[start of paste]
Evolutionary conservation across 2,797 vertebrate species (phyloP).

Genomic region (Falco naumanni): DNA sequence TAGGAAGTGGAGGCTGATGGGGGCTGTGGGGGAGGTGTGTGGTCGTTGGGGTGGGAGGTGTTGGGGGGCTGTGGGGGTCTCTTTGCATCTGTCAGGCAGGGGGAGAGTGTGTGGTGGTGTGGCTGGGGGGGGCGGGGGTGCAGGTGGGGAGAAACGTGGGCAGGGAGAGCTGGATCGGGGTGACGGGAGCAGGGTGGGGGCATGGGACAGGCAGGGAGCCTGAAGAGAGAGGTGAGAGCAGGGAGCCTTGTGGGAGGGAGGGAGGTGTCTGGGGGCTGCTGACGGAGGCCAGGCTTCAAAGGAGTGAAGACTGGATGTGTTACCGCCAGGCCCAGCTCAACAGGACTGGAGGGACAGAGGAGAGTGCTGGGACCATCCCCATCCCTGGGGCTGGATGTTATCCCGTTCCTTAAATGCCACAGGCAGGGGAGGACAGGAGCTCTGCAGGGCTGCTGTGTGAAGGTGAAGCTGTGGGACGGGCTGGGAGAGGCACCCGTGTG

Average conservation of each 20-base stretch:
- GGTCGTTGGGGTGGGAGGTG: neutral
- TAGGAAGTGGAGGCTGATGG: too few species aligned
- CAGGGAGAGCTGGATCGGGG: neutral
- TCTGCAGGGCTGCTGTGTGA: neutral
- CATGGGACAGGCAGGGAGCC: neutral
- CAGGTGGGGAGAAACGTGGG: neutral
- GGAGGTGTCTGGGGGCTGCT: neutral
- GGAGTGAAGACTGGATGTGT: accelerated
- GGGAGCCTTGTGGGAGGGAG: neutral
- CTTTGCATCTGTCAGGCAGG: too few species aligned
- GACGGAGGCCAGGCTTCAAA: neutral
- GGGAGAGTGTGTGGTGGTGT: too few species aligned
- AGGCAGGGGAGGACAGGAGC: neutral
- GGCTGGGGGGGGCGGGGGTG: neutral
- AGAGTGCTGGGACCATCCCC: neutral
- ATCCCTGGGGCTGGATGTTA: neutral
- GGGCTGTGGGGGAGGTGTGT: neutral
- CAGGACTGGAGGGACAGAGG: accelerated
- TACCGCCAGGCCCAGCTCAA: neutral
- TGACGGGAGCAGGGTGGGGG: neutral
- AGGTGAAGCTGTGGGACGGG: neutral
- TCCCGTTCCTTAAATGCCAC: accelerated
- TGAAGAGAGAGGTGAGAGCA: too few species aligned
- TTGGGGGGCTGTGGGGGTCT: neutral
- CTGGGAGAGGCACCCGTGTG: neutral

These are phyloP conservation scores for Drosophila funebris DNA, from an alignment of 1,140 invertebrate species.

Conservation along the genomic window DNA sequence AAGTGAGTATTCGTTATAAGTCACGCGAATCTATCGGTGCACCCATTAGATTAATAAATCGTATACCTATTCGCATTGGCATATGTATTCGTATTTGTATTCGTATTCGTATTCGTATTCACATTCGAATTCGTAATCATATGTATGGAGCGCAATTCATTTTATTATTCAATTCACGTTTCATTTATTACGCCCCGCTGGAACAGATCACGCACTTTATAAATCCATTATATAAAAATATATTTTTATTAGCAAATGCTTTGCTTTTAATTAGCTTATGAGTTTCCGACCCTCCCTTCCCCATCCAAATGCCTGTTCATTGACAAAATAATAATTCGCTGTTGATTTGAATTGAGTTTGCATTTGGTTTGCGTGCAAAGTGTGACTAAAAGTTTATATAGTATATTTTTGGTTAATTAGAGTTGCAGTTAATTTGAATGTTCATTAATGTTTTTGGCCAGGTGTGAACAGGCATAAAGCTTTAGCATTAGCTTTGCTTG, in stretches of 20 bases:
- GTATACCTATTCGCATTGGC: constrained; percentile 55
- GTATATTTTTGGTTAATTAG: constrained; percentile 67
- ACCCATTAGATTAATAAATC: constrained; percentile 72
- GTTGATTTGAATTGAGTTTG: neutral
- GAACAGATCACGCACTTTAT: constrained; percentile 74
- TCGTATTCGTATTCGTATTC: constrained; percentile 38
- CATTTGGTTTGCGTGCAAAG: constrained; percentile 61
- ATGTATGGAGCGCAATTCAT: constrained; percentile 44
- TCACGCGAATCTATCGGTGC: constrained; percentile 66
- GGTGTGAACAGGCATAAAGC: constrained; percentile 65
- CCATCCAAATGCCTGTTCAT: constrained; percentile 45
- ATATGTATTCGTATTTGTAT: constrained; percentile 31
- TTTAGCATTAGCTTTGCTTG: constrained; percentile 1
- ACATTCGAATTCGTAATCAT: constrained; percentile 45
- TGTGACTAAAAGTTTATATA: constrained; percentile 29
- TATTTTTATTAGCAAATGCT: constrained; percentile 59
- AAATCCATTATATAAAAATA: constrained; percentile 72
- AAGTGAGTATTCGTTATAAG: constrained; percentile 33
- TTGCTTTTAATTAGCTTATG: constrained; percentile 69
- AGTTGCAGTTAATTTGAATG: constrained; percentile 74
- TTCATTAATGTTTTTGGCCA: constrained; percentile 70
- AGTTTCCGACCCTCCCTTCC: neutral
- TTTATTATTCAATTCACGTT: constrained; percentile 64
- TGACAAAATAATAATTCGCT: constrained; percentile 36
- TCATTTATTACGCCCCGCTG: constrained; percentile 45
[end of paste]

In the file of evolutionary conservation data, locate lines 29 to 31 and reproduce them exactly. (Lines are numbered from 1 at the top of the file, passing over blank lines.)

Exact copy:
These are phyloP conservation scores for Drosophila funebris DNA, from an alignment of 1,140 invertebrate species.

Conservation along the genomic window DNA sequence AAGTGAGTATTCGTTATAAGTCACGCGAATCTATCGGTGCACCCATTAGATTAATAAATCGTATACCTATTCGCATTGGCATATGTATTCGTATTTGTATTCGTATTCGTATTCGTATTCACATTCGAATTCGTAATCATATGTATGGAGCGCAATTCATTTTATTATTCAATTCACGTTTCATTTATTACGCCCCGCTGGAACAGATCACGCACTTTATAAATCCATTATATAAAAATATATTTTTATTAGCAAATGCTTTGCTTTTAATTAGCTTATGAGTTTCCGACCCTCCCTTCCCCATCCAAATGCCTGTTCATTGACAAAATAATAATTCGCTGTTGATTTGAATTGAGTTTGCATTTGGTTTGCGTGCAAAGTGTGACTAAAAGTTTATATAGTATATTTTTGGTTAATTAGAGTTGCAGTTAATTTGAATGTTCATTAATGTTTTTGGCCAGGTGTGAACAGGCATAAAGCTTTAGCATTAGCTTTGCTTG, in stretches of 20 bases:
- GTATACCTATTCGCATTGGC: constrained; percentile 55